For decades, economic relations between India and the US have traversed on a rocky road, but seldom have the fundamentals of the relations experienced the kind of stress that it has in recent years, especially during the Trump Presidency. Clearly, the US administration is in great hurry to realise the personal goal of the President of the United States (Potus), namely, to ‘Make America Great Again’ (Maga). It is becoming increasingly clear that the administration is seeking to realise the goal of Maga by pushing the major economic partners to accept the terms and conditions that would allow America Inc to expand their footprints in their economies.
This is the context within which Wilber Ross’ pronouncements must be seen. It appears that the US commerce secretary is trying to use a ‘crowbar’ to pry open the Indian economy, an infamous quip that was used by Carla Hills, the United States Trade Representative, during the Uruguay Round negotiations. It should be surprising that the words used by the senior functionaries of the administration then and now sound similar, since the context within which they are being made are identical. In the late 1980s, as is being attempted now, the administration wants Government of India to amend its laws and policies, making them suitable for the American business interests. The question is, should this be the focus of the Indian government?
The main concern for countries like India is that the US administration’s push seeks to undermine the rule of law on two fronts. First, policies of the partner countries are being targeted: the best example of this is Potus’ labelling India as the “tariff king”. Secondly, the administration has shown scant respect for the multilateral framework of rules governing the global economy, especially those that have been meticulously put in place over the past seven decades, first through the General Agreement on Tariffs and Trade (Gatt) and through the World Trade Organisation (WTO) during the previous quarter of a century. Despite the fact that these rules were crafted by the US and its allies, the Trump administration has systematically challenged the WTO, simply because this organisation will not steadfastly stand by the interests of America Inc. Initiating unilateral actions against its partners, without taking recourse to WTO rules, is undoubtedly the most risky option that the administration has chosen to undermine the organisation, for this can have catastrophic consequences for an already fragile global economy.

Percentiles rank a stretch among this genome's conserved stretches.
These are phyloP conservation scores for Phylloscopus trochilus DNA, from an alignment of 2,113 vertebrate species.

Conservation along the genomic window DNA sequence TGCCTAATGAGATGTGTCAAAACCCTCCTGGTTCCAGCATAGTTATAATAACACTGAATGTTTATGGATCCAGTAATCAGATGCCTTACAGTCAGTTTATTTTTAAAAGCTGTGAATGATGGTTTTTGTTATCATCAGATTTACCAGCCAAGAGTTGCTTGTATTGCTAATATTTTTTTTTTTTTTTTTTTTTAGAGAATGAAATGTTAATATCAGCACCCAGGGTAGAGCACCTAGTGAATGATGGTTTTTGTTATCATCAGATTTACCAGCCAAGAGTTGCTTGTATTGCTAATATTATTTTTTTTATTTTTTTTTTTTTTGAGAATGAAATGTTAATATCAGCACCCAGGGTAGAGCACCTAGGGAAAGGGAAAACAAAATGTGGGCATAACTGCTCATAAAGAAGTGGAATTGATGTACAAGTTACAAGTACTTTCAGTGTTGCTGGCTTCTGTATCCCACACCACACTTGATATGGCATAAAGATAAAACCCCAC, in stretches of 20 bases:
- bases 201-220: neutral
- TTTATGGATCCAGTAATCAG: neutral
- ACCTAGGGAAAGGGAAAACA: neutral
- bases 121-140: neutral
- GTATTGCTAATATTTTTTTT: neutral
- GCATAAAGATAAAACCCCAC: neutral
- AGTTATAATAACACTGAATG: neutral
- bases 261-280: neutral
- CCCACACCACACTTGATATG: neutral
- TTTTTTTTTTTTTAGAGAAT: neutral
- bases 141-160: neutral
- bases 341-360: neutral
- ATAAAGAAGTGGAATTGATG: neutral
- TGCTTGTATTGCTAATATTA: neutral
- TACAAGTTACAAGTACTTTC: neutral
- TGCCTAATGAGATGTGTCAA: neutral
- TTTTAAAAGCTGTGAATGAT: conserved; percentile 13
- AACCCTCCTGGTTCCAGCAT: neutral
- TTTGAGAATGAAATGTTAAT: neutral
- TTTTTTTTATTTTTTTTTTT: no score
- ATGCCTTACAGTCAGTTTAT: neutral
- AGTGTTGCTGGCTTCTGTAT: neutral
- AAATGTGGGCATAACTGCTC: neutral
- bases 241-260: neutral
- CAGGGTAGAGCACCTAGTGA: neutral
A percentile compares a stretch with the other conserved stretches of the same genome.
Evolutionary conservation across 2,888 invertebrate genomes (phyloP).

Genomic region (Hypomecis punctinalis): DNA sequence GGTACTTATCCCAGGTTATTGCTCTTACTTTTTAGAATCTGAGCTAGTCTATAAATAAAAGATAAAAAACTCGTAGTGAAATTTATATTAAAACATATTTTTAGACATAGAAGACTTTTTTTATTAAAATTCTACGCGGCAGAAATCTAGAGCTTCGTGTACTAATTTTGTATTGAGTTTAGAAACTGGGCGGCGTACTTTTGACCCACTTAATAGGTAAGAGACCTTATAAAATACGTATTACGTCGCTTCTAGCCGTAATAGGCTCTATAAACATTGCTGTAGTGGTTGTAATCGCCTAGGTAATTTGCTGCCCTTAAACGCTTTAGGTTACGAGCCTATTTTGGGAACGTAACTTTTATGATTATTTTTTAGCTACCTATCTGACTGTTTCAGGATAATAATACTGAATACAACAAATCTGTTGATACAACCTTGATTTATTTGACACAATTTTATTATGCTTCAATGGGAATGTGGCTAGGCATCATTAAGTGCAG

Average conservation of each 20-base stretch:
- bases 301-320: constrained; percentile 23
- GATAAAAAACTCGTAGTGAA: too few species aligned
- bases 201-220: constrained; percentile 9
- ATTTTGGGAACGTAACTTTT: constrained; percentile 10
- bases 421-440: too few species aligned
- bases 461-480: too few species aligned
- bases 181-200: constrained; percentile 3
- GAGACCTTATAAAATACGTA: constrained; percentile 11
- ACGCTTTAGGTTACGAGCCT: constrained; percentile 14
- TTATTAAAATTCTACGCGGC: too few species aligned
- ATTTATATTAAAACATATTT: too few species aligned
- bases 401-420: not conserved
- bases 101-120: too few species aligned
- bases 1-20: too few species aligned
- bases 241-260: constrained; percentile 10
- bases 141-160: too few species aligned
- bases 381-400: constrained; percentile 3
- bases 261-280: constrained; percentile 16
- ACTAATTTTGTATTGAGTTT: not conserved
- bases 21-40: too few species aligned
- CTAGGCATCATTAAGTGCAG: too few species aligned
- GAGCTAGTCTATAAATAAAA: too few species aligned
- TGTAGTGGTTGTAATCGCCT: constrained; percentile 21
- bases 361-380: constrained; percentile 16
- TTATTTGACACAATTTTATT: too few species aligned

There should not be any doubt that the policies of the Trump administration have only one outcome, bringing the global economy to the brink. The administration must, therefore, listen to its larger economic partners like India and understand the reasons why their policies have been designed in the way they have been done. Take for example, the case of management of data, where India has adopted the policy of data localisation and which the US Administration has outrightly rejected.
Data localisation has been seen as an imperative to protect safety and security of personal information and also for preventing misuse of data for a variety of reasons. Government of India has listened to the arguments provided in this respect and has taken the first steps towards an effective data protection law. Safety and security of data is of prime importance for ensuring personal freedom in today’s increasingly inter-connected world.
There is a considerably larger context within which the role of data must be seen, and this is in area of economic governance. Data and information are the biggest assets in a market economy. Markets have not functioned the way textbooks have taught us since the biggest stumbling block is information asymmetry. This means that not all players operating in the marketplace have the same access to information, only the large players have the full information and insights about the market. Such a situation hurts small businesses, rendering them incapable of realising their legitimate benefits. One of the major lacunae that India suffers from is that data is not been leveraged by the government for the purposes of making appropriate interventions in favour of those whose interests are not been protected by the market forces, and also in the making of public policy. There seems to be some realisation now, as is evident from the draft e-commerce policy that the government is beginning to understand that data need to be used to further the interests of Indian enterprises.
Indications are that the Indian government is willing to stand up to the pressures brought by the US administration to abandon the policy of data localisation. If it does succeed, it would be only the second such instance when the government has, unhesitatingly, defended the country’s interest in the face of US pressures. Then, access to affordable medicines was protected by defending India’s patent law; now, fundamental rights of the citizens over the data they generate need to be defended.
Biswajit Dhar is a professor at Centre for Economic Studies and Planning, School of Social Sciences, Jawaharlal Nehru University